1911 Encyclopædia Britannica/Williamson, Alexander William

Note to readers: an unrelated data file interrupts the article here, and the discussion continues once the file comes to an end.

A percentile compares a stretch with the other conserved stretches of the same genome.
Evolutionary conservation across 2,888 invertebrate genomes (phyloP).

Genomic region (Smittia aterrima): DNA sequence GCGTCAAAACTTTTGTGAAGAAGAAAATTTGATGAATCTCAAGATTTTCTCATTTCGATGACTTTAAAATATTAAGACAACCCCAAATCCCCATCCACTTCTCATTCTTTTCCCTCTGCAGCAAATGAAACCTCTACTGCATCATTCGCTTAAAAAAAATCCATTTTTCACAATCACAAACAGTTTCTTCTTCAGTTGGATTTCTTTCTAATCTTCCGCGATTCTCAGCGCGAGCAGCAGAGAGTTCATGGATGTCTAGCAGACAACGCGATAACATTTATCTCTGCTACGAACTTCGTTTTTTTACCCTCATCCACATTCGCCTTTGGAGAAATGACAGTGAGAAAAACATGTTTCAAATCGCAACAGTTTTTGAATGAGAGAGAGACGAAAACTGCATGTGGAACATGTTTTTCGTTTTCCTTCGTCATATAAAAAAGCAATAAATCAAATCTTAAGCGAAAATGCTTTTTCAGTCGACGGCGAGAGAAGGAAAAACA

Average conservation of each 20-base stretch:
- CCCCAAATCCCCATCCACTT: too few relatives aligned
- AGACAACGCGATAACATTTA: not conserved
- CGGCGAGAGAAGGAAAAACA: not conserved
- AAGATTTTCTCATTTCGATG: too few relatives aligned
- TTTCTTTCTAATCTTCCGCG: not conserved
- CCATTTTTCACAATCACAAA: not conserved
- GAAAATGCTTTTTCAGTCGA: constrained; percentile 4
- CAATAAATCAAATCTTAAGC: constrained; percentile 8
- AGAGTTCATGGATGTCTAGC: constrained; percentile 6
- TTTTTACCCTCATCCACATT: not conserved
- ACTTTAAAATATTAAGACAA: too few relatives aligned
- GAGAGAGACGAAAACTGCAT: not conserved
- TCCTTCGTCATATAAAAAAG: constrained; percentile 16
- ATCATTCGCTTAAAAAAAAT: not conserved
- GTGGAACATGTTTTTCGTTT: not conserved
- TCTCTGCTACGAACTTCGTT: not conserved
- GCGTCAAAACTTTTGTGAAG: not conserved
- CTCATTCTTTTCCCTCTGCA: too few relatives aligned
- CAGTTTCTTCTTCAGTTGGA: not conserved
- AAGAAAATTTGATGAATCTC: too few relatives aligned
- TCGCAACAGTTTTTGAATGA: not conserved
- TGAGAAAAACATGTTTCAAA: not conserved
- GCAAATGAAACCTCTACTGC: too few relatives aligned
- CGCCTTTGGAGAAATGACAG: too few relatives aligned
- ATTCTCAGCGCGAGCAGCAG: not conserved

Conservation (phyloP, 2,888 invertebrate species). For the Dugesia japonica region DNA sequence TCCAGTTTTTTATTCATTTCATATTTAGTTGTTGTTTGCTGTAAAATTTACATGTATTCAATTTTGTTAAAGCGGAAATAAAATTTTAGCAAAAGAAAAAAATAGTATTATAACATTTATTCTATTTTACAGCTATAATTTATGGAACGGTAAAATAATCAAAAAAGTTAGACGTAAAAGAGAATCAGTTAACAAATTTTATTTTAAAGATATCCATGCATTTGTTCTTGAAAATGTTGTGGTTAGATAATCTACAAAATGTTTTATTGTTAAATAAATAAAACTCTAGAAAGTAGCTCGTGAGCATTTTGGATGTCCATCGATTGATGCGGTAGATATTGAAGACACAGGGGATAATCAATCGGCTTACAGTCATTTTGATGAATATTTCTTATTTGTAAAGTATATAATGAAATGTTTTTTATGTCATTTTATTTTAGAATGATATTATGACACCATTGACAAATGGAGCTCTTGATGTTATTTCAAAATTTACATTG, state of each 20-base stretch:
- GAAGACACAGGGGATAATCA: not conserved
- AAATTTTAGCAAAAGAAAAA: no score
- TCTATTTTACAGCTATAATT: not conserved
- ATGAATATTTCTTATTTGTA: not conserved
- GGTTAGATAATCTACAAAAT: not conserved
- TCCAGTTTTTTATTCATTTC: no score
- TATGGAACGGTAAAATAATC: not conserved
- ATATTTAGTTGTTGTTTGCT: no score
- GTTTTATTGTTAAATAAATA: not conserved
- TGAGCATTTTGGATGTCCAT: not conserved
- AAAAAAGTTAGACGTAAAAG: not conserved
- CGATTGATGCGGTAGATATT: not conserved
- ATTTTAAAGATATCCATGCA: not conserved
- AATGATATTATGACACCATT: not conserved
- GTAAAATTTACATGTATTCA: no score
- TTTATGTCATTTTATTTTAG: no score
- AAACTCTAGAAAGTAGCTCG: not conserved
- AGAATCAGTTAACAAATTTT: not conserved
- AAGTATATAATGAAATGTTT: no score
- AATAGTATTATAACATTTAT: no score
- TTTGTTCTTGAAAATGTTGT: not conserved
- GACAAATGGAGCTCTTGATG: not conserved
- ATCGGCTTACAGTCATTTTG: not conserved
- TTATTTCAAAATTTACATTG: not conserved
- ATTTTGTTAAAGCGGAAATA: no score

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WILLIAMSON, ALEXANDER WILLIAM (1824–1904), English chemist, was born at Wandsworth, London, on the 1st of May 1824. After working under Leopold Gmelin at Heidelberg, and Justus von Liebig at Giessen, he spent three years in Paris studying the higher mathematics under Comte. In 1849, he was appointed professor of practical chemistry at University College, London, and from 1855 until his retirement in 1887 he also held the professorship of chemistry. He had the credit of being the first to explain the process of etherification and to elucidate the formation of ether by the interaction of sulphuric acid and alcohol. Ether and alcohol he regarded as substances analogous to and built up on the same type as water, and he further introduced the water-type as a widely applicable basis for the classification of chemical compounds. The method of stating the rational constitution of bodies by comparison with water he believed capable of wide extension, and that one type, he thought, would suffice for all inorganic compounds, as well as for the best-known organic ones, the formula of water being taken in certain cases as doubled or tripled. So far back as 1850 he also suggested a view which, in a modified form, is of fundamental importance in the modern theory of ionic dissociation, for, in a paper on the theory of the formation of ether, he urged that in an aggregate of molecules of any compound there is an exchange constantly going on between the elements which are contained in it; for instance, in hydrochloric acid each atom of hydrogen does not remain quietly in juxtaposition with the atom of chlorine with which it first united, but changes places with other atoms of hydrogen. A somewhat similar hypothesis was put forward by R. J. E. Clausius about the same time. For his work on etherification, Williamson in 1862 received a Royal medal from the Royal Society, of which he became a fellow in 1855, and which he served as foreign secretary from 1873 to 1889. He was twice president of the London Chemical Society, from 1863–1865, and again in from 1869–1871. His death occurred on the 6th of May 1904, at Hindhead, Surrey, England.